Forging realistic and pragmatic positions on regional issues can lead to stronger cooperation and enhance relations between the US, Sri Lanka, India and other South Asian nations by making use of these benefits. These developments will not only strengthen economic ties between the U.S. and its South Asian allies, but also the defense agenda in this region. Maritime peace and stability are vital to the growth, progress and security of the region and to this effect, the U.S. Navy has announced the establishment of a strategic logistic hub on the island for U.S. Navy operations in the Indian Ocean.
To be sure, there are still significant challenges Sri Lanka must overcome, particularly the inconsistent nature of its relations with the United States, which has been disrupted since 2012 for various reasons. One that stands out was a controversial but American-backed 2009 United Nations Human Rights Council (UNHCR) resolution against alleged war crimesby theSri Lankan military against the Tamil Tigers during the last phases of the Sri Lankan civil war. This resolution increasingly isolated Sri Lanka from its Western allies and ultimately led to a change in government in 2015. After reaching its lowest point during President Mahinda Rajapaksa’s tenure, relations between Sri Lanka and the U.S. are now regaining momentum and significantly advancing with President Maithripala Sirsena and Prime Minister Ranil Wickremesinghe at the helm.
Making predictions about the future of U.S.-Sri Lankan relations is a challenging task. However, there is little doubt that Sri Lanka holds substantial priority in America’s national security agenda, especially with the growing Chinese influence in South Asia. The implementation of this far-sighted South Asian foreign policy requires the involvement of shared responsibilities between various agencies in both Sri Lanka and the United States, which will create the necessary preconditions for the U.S. to secure a stronger foothold on the island nation.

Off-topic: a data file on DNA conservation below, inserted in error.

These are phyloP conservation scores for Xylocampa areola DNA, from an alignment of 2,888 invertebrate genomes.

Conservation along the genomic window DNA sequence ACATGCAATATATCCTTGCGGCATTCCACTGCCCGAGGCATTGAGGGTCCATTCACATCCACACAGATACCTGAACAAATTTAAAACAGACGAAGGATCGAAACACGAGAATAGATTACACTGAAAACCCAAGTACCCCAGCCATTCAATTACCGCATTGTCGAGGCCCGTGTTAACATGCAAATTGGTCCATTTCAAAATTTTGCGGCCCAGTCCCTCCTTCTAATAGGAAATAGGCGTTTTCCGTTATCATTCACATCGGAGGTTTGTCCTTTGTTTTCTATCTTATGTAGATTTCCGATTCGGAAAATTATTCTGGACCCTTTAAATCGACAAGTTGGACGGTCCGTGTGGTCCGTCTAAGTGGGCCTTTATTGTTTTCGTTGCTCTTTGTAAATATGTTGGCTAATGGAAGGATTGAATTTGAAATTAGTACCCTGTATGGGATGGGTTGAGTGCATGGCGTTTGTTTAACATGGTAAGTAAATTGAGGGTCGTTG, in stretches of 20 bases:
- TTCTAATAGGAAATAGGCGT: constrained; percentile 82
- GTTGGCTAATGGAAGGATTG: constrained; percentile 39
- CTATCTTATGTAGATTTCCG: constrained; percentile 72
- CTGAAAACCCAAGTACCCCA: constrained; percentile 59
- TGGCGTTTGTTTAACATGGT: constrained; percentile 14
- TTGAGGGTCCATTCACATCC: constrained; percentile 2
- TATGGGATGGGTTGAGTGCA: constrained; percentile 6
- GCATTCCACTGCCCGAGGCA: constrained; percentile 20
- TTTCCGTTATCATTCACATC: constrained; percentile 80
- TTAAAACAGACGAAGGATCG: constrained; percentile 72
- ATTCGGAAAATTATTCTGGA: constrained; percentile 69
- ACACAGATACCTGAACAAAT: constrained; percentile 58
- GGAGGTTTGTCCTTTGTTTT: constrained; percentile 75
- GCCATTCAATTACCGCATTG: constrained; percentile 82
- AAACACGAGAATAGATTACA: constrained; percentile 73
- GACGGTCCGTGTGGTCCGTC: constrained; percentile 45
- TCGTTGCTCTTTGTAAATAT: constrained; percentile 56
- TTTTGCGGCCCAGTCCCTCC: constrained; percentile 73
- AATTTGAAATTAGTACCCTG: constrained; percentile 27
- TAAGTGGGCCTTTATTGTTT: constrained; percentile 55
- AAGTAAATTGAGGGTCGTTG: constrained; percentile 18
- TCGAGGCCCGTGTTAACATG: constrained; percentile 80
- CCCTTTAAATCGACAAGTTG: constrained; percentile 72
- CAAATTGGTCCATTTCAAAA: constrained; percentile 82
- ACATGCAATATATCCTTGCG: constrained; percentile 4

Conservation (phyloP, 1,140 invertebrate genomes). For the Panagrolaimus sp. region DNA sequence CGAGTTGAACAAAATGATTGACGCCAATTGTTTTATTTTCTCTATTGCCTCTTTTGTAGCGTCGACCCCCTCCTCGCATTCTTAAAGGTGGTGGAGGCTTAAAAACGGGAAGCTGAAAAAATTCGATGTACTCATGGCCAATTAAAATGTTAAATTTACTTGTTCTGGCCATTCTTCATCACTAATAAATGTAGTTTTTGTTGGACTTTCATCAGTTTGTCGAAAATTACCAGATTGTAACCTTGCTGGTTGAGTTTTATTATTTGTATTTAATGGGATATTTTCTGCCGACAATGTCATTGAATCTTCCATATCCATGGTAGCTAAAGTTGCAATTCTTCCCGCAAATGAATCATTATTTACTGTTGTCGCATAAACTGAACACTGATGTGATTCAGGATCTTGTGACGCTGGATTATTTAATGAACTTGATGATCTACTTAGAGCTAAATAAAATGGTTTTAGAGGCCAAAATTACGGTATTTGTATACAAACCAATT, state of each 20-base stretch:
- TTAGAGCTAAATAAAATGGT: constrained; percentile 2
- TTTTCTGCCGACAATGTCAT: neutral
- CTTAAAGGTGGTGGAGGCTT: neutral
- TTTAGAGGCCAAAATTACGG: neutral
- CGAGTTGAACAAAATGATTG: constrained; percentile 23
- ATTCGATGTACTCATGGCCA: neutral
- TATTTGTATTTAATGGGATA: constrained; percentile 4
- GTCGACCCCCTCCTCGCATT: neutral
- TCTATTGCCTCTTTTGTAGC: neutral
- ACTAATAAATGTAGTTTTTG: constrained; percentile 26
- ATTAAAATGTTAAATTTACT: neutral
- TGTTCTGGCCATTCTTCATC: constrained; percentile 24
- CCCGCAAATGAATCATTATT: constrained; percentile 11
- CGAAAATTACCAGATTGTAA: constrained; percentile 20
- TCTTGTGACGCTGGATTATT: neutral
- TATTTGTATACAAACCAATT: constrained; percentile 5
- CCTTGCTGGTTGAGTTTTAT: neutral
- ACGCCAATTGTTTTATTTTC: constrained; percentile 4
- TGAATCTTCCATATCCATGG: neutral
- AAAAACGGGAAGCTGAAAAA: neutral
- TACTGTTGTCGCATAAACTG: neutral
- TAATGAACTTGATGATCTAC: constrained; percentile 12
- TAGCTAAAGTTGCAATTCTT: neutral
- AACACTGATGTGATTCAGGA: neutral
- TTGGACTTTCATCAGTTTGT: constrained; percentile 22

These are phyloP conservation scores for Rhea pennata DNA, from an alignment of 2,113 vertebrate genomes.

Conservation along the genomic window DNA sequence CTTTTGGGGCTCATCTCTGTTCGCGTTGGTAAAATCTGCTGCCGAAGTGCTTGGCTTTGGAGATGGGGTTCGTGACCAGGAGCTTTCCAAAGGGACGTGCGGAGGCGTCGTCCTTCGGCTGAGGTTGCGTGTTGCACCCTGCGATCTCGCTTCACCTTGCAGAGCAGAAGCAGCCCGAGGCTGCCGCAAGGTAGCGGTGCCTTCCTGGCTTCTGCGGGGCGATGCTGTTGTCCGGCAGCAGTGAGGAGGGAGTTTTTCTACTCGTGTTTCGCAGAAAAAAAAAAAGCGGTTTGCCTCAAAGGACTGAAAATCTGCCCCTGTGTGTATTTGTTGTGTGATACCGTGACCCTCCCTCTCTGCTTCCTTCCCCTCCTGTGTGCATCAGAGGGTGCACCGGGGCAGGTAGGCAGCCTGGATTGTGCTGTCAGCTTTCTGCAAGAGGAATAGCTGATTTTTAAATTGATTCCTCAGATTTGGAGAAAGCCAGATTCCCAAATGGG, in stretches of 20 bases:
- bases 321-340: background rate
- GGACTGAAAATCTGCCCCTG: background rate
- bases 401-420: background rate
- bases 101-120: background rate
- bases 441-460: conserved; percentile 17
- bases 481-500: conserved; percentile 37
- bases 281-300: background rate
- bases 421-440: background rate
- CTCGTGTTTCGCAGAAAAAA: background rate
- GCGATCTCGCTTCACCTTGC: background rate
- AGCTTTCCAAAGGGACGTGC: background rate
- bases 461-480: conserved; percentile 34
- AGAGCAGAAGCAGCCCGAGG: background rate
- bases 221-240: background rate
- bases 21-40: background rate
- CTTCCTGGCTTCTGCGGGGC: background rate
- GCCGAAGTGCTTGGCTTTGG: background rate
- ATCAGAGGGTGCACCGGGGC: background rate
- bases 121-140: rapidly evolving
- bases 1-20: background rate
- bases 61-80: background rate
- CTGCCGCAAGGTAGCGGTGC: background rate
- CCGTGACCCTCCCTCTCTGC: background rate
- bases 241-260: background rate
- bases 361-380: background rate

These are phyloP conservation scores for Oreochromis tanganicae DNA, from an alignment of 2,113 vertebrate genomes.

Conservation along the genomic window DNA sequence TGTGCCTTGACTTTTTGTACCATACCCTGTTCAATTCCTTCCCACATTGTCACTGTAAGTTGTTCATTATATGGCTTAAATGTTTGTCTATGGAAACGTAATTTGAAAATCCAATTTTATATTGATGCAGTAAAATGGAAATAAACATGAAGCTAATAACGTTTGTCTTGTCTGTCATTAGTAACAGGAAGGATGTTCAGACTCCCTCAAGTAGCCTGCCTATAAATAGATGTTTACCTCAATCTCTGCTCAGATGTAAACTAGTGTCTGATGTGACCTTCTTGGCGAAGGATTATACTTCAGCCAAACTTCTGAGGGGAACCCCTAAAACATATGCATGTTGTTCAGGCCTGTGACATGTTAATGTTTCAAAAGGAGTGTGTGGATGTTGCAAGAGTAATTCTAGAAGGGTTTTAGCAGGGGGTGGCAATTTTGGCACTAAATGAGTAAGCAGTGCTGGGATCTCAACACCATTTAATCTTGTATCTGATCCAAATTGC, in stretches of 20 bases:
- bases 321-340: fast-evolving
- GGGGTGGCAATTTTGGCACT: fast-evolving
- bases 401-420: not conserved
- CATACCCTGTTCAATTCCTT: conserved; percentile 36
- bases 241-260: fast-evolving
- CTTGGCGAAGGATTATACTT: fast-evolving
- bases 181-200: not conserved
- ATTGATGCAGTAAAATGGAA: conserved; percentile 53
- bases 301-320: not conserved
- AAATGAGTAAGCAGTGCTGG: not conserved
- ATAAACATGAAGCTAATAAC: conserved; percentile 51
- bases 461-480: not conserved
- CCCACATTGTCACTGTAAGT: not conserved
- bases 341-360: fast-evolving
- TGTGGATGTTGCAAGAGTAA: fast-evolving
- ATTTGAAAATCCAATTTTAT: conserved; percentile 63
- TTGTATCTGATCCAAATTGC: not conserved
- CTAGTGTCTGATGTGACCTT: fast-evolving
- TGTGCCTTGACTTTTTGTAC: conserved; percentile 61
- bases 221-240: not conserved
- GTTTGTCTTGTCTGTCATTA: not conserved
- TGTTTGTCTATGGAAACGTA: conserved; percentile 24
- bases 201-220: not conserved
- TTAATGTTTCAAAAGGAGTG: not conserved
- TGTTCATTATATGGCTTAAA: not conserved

Image: Mirissa, Sri Lanka
Courtesy of dronepicr / Flickr
Srimal Fernando is a Ph.D. Research Scholar from Sri Lanka pursuing his doctoral research on “Political and Economic Integration in South Asia: A Prerequisite for Regional Community Building” at the Indian Jindal School of International Affairs (JSIA) in India. He was the winner of the 2017 prestigious O.P Jindal Scholarship in India.
Previously, he was awarded the South Asian University (SAU) Research Scholarship from 2014 to 2016. He completed his Masters in Philosophy (M Phil) in Sociology from South Asian University (SAU) established under the South Asian Association for Regional Cooperation (SAARC). Fernando also holds a Masters of Arts (MA) degree in Public Policy and Development Studies from Sri Lanka. Recently he won the 2018/2019 Best Journalist of the year award in South Africa and is the Global editor of Diplomatic Society of South Africa.
Yashodha Rathnayake is a Sri Lankan scholar who is currently pursuing her Bachelors of Arts degree (Hons) in English at the Faculty of Social Sciences and Languages, Sabaragamuwa University of Sri Lanka. She is a third year honours undergraduate scholar following classics , linguistics ,translation studies and several other language courses.
In addition to her undergraduate studies, she is currently a foreign policy analyst and a regular co-author for several diplomatic publications. She is an expert on trade diplomacy and security issues in the Indian ocean arc. Her current diplomatic focus on South Asian regional affairs combined with Sri Lanka's emerging foreign policy outlook has led to several scholarly features with the Indian-based Sri Lankan PhD Research scholar attached to JSIA in India. Currently, her main focus is on international affairs surrounding the South Asian region and on small island states like Sri Lanka and the Maldives.